Monkeyland is the first free-roaming primate sanctuary in the world. Established in 1998, the primate sanctuary is currently the top eco-tourism attraction along the Garden Route and aims to rehabilitate and free previously caged monkeys. Monkeyland covers a 12 hectare forest and has over 10 primate species within it, totalling around 500 monkeys. Visitors can take part in fun and educational monkey safaris directed by multilingual guides.
At Monkeyland, you can see several species of primate roaming freely about the forest, including Spider Monkeys, Howler Monkeys, Bushbabies, Tuffed or Brown Capuchins, Common Marmosets, Common Squirrel Monkeys, Cottontop and Golden-handed Tamarins, Vervet Monkeys, White-handed Gibbons, and Black, Ringtail, and Black and White Ruffed Lemurs. The sanctuary has only one Spectacled Langur monkey, and he’s usually as elusive as a ghost. Many visitors never even catch a glimpse of him, but you may be lucky!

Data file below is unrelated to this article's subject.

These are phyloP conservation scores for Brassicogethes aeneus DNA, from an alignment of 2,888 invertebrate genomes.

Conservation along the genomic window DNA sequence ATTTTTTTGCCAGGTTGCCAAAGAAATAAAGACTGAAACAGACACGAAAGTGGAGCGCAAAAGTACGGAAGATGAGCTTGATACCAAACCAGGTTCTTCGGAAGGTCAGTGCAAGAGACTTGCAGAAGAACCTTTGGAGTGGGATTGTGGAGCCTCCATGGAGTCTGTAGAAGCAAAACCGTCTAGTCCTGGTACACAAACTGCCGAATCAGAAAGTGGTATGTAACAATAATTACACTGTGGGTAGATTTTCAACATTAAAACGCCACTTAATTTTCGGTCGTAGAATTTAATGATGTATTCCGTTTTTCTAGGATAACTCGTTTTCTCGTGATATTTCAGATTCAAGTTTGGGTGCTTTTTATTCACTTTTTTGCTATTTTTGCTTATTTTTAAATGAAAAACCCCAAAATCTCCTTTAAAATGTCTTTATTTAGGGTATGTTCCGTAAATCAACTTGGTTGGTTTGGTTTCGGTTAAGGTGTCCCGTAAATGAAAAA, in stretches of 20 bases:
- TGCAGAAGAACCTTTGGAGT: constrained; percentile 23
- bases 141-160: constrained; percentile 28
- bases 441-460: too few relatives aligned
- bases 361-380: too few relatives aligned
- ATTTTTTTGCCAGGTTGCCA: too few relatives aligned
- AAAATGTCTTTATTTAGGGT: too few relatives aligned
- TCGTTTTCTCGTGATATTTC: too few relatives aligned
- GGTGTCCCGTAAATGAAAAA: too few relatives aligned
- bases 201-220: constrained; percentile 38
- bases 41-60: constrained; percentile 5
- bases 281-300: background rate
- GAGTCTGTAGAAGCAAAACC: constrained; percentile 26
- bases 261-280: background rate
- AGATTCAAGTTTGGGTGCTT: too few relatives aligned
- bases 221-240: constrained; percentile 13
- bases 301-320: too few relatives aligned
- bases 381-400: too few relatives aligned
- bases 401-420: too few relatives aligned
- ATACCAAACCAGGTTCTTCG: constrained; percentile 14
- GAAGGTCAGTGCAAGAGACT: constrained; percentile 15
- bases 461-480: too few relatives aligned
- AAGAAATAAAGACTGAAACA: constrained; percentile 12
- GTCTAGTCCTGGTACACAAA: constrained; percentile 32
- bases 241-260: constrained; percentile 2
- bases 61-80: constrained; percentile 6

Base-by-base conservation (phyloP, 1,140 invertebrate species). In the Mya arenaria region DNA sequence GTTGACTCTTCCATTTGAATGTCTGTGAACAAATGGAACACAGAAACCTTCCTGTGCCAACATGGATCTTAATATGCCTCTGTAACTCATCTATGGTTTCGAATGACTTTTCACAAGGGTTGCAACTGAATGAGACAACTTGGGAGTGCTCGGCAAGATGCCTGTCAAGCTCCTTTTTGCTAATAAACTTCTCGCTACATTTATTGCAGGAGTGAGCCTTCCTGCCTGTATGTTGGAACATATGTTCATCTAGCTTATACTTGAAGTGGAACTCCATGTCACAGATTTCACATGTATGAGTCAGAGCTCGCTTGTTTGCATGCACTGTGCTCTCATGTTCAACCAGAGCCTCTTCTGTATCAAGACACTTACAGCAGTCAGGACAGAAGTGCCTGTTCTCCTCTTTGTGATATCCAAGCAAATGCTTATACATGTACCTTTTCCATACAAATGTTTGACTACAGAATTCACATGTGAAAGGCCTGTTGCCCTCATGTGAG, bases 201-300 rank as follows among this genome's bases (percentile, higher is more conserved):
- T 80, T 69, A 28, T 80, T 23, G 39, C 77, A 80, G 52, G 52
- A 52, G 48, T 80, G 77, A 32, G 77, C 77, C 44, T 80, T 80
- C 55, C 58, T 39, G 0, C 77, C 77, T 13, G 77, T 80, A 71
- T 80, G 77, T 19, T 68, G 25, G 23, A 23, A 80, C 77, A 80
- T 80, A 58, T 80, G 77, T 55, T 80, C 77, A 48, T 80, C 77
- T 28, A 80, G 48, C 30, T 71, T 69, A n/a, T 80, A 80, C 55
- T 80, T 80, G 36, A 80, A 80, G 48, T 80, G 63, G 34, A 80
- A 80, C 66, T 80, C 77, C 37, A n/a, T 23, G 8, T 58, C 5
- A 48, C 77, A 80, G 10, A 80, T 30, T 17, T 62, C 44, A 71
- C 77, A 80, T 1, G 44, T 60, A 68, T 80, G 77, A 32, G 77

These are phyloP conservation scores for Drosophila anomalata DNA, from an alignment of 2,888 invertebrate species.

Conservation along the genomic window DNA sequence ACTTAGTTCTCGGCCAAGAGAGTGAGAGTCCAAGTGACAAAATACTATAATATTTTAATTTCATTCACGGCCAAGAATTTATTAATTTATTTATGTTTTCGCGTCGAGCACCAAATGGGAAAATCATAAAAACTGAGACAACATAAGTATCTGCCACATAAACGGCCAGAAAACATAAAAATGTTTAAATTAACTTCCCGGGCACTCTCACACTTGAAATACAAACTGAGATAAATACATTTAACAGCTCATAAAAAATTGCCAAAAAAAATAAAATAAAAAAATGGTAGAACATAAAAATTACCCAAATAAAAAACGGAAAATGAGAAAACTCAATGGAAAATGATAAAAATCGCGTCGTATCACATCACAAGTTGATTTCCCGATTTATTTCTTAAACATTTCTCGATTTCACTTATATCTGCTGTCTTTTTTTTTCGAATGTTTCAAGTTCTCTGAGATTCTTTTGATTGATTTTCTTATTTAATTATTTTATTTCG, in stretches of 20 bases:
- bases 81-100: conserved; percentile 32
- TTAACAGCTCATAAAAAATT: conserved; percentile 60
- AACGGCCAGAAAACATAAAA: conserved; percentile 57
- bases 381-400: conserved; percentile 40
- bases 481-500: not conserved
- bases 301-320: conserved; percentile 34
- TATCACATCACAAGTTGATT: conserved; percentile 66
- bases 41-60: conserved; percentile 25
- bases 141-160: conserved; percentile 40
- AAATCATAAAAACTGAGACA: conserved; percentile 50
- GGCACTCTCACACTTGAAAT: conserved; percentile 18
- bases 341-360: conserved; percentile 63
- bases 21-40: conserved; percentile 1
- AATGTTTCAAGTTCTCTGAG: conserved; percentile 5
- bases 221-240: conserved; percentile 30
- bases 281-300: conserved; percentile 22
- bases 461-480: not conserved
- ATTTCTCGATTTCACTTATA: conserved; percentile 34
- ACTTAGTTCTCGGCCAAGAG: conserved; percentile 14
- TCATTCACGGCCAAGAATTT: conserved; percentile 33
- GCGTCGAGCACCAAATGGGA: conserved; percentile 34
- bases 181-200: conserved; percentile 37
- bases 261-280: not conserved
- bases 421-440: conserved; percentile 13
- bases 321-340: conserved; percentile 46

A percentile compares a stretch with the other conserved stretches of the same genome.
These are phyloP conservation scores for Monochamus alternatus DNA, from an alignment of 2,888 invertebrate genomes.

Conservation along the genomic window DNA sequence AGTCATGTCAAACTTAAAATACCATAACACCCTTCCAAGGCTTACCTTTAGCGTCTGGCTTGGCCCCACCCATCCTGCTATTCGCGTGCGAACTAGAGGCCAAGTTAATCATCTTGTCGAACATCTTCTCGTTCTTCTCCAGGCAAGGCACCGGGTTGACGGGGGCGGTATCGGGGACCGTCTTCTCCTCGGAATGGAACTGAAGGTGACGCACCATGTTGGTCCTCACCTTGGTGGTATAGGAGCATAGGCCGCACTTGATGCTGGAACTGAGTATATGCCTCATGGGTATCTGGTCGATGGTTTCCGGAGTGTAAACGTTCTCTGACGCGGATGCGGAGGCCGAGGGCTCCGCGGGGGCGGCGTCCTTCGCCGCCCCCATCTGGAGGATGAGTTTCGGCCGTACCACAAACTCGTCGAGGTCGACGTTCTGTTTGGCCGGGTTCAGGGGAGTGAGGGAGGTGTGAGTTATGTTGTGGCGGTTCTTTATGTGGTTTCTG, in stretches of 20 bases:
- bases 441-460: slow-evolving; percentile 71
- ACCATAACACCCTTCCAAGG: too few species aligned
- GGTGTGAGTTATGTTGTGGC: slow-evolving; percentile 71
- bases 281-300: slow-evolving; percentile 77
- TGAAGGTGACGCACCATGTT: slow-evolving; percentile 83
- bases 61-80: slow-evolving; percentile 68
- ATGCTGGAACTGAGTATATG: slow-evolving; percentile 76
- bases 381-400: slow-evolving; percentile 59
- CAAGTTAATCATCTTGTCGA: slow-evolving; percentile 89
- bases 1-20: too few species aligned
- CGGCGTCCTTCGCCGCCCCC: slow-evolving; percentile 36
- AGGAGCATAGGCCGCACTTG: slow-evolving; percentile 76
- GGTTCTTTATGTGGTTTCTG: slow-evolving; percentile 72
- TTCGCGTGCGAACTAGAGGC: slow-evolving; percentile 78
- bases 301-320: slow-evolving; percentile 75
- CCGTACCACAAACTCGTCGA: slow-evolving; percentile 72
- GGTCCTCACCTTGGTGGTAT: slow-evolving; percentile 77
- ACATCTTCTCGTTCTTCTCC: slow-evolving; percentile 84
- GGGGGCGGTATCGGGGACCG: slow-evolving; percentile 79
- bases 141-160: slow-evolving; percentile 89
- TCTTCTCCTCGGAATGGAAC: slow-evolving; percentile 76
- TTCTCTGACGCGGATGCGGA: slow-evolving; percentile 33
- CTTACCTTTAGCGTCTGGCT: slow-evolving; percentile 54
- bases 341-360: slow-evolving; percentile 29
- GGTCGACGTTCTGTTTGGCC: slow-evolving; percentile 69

You’ll find monkeys feasting on the food platforms, sunning themselves, or swinging through the trees. Contrary to what you may believe, you cannot touch, pet, or play with any of the monkeys in the sanctuary. This is because almost all of the monkeys come from a background of being owned and the ultimate goal of the sanctuary’s rehabilitation programme is to teach the monkeys to be their natural selves. They are able to make their own choices and socialize with their own kind. The sanctuary has a 90% success rate in this regard, and the rare 10% that are unable to revert back to their true primate selves go to a loving monkey home.
Take your time exploring the forest, listening to the sounds of nature and calls of the monkeys. Be brave and cross one of the longest suspension bridges in Africa at 128m long (“chicken routesâ€ are available if you can’t face it). Be sure to visit the unique forest shop and curio store, as well as the Forest Café Restaurant and bar for refreshments. The Forest Café is the only food outlet in the world that offers a chance to dine while watching a large variety of primates in their natural habitat!
Visitors can enjoy sighting the monkeys on their own from the viewing platform for free, however should you wish to explore the forest, you can only do so with a pre-booked guide.